The Windward School is a learning community that recognizes the profession of teaching is a craft that takes an incredible amount of study, practice, and reflection to perfect. Thus, it is part of the School's mission to develop a faculty that is expert in teaching children with language-based learning disabilities. In our Faculty Friday series, we will be highlighting Windward faculty members and their expertise on a variety of educational topics.
How should we teach grammar to students?
Grammar should be taught to students in context using specific sentence activities such as sentence combining and expansion. I have found this to be most effective in my own practice teaching students of all ages, and it is also supported by research. Utilizing the direct (explicit) teaching model, a specific grammatical concept should first be taught and modeled by the teacher, in the context of a specific sentence activity. This is most effective when done in a whole class lesson that promotes a high level of student participation. Then, students should practice the newly learned concept, so they may reach mastery and generalization of the skill. With plenty of guided practice at the sentence level, students will ultimately begin to incorporate the learned structures and concepts into their independent writing.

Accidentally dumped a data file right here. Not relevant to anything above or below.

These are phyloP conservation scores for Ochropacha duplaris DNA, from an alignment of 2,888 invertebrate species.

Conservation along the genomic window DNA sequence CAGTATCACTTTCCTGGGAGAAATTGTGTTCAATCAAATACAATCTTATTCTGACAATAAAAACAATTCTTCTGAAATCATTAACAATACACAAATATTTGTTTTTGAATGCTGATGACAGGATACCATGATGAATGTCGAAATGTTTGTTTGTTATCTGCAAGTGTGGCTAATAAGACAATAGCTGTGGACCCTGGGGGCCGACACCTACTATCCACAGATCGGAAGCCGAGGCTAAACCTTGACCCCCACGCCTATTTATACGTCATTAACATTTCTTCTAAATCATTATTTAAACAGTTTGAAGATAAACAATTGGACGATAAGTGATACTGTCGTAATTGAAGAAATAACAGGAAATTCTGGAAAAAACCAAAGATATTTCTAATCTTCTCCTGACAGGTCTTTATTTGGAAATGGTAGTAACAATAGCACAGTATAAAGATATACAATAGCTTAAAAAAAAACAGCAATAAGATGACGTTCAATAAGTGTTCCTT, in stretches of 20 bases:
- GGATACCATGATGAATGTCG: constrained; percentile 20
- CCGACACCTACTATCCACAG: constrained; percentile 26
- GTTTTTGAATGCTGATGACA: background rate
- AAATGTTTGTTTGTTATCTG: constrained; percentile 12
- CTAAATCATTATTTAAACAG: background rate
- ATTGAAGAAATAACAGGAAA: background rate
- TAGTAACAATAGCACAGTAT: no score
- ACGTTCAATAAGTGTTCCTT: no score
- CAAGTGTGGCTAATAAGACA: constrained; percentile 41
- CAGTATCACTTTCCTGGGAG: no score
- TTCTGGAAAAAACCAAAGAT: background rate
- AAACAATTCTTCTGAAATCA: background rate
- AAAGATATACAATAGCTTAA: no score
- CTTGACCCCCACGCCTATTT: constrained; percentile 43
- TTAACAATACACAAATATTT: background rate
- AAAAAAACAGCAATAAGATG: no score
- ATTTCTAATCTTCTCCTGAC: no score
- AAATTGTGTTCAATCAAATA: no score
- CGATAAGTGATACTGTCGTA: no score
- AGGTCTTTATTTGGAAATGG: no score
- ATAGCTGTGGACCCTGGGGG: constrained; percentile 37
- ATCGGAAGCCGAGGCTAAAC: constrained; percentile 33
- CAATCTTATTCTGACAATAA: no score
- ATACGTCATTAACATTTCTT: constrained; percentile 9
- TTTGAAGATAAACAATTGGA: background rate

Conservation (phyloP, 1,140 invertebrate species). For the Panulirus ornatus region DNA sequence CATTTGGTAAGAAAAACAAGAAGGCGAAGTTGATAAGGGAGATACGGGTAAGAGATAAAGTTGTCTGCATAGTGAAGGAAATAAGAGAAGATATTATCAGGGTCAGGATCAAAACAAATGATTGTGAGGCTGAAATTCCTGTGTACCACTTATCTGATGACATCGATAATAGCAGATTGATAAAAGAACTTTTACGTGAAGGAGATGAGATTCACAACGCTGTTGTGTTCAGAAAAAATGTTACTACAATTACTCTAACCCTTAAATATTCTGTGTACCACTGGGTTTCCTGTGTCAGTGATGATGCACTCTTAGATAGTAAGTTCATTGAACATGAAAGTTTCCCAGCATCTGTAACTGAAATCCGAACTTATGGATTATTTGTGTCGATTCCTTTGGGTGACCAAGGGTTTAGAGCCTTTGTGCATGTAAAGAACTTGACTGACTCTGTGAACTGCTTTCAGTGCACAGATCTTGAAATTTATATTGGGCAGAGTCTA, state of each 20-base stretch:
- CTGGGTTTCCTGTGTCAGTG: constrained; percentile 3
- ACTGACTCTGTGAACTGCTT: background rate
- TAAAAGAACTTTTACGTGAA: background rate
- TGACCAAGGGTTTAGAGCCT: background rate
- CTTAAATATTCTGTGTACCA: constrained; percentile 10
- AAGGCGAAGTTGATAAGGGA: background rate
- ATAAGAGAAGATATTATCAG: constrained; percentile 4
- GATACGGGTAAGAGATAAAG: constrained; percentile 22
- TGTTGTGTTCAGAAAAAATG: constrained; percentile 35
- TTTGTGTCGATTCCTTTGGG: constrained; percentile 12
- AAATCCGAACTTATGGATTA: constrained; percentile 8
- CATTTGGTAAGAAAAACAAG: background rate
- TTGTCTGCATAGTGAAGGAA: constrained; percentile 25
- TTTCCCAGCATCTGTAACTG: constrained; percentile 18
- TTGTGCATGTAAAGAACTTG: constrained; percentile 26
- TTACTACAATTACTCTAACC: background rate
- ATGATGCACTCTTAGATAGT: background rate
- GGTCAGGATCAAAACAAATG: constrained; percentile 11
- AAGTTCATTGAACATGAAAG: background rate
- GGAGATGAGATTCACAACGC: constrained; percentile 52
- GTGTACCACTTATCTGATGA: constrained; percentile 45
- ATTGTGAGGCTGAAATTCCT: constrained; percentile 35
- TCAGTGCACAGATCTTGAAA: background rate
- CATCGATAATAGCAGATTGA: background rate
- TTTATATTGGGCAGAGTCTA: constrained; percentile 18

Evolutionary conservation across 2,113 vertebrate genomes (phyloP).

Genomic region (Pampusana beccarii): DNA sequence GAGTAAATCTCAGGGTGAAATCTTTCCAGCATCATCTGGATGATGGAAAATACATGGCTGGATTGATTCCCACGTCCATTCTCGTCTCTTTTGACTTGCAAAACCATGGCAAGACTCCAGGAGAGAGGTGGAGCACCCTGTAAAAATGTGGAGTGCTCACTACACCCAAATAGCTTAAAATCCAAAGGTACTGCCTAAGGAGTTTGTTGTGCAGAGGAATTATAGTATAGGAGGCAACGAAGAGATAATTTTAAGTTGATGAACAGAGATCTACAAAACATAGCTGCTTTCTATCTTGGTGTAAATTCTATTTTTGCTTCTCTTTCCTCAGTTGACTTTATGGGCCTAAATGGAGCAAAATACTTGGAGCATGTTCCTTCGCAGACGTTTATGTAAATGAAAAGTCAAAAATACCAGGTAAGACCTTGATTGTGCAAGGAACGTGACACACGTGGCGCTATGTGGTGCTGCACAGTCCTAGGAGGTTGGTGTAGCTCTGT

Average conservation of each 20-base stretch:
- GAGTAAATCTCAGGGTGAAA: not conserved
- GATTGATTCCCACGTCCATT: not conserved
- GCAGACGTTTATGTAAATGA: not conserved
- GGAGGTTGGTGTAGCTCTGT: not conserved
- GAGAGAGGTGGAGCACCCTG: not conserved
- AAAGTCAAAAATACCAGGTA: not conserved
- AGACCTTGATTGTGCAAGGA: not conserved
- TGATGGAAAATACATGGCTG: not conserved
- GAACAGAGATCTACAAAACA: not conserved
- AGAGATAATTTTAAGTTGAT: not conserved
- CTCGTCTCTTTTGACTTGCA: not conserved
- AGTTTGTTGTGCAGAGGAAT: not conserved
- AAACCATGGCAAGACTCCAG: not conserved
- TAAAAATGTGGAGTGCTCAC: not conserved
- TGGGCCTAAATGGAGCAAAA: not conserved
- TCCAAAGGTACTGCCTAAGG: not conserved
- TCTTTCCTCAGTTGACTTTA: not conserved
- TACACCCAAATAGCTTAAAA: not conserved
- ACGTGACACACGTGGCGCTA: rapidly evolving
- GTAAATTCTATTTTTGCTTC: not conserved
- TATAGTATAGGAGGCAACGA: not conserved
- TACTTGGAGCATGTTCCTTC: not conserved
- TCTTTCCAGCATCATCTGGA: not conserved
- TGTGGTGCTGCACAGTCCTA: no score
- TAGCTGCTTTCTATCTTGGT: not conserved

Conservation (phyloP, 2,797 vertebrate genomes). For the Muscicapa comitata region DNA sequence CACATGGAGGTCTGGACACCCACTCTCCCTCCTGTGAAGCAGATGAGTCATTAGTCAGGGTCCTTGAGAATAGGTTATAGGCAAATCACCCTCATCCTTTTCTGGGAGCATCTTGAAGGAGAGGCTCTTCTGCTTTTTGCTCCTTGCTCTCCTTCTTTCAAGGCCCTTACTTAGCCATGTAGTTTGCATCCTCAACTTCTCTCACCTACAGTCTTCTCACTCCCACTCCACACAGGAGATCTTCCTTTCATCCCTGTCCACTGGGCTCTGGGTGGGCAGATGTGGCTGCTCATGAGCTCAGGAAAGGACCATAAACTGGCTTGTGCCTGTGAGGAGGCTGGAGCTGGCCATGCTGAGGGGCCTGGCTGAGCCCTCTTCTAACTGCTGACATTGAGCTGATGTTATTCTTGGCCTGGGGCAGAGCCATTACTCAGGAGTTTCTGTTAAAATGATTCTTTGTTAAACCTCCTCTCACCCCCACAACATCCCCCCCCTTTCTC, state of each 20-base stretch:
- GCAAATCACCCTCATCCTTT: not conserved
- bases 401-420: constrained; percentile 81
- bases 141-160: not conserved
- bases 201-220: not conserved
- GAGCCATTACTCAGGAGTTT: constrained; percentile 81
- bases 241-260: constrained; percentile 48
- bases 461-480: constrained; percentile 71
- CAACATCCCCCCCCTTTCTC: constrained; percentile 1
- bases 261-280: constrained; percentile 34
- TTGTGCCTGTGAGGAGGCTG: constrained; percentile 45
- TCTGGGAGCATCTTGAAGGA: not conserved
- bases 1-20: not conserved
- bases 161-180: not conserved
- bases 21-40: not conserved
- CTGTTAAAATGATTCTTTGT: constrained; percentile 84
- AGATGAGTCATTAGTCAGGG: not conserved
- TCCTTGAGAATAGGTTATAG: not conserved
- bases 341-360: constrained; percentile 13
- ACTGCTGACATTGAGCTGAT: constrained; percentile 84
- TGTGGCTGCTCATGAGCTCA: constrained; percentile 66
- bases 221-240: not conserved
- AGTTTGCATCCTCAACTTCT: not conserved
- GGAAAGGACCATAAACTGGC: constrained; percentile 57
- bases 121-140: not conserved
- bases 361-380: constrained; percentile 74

With plenty of guided practice at the sentence level, students will ultimately begin to incorporate the learned structures and concepts into their independent writing.
Very young students could begin learning basic sentence structure, sentence boundaries, and the components of a sentence by engaging in oral or written activities that require them to identify sentences and fragments. When students identify fragments, they must always be required to change the fragments into a sentence (MacDermott-Duffy, 2018). As students move up through the grades, this activity can be used to teach other grammatical structures such as dependent clauses.
Another way to introduce students to or reinforce grammatical concepts used in writing is through a strategy, which in the Windward Expository Writing Program (MacDermott-Duffy, 2018) is called sentence expansion. In this strategy students are provided with a short unelaborated sentence and prompted, using question words, to add words, phrases, or clauses to the given simple sentence. This enables students to learn and practice skills like appropriate pronoun use, adverbial clauses and the use of appositive phrases or relative clauses. Additionally, students can practice different sentence structures if they are prompted to start with, for instance, the subordinating clause or information generated by a specific question word.
A third strategy, and one which is particularly effective and strongly supported by research (Saddler, 2007 as cited in MacDermott-Duffy 2018), is sentence combining. In this strategy, students combine simple sentences into more complex, and therefore longer, sentences using a variety of strategies that help students learn grammatical concepts including punctuation, tense and number agreement, parts of speech, coordinating and subordinating conjunctions, and relative clauses (MacDermott-Duffy, 2018; Scott, C. et al, 2006 as cited in MacDermott-Duffy, 2018).
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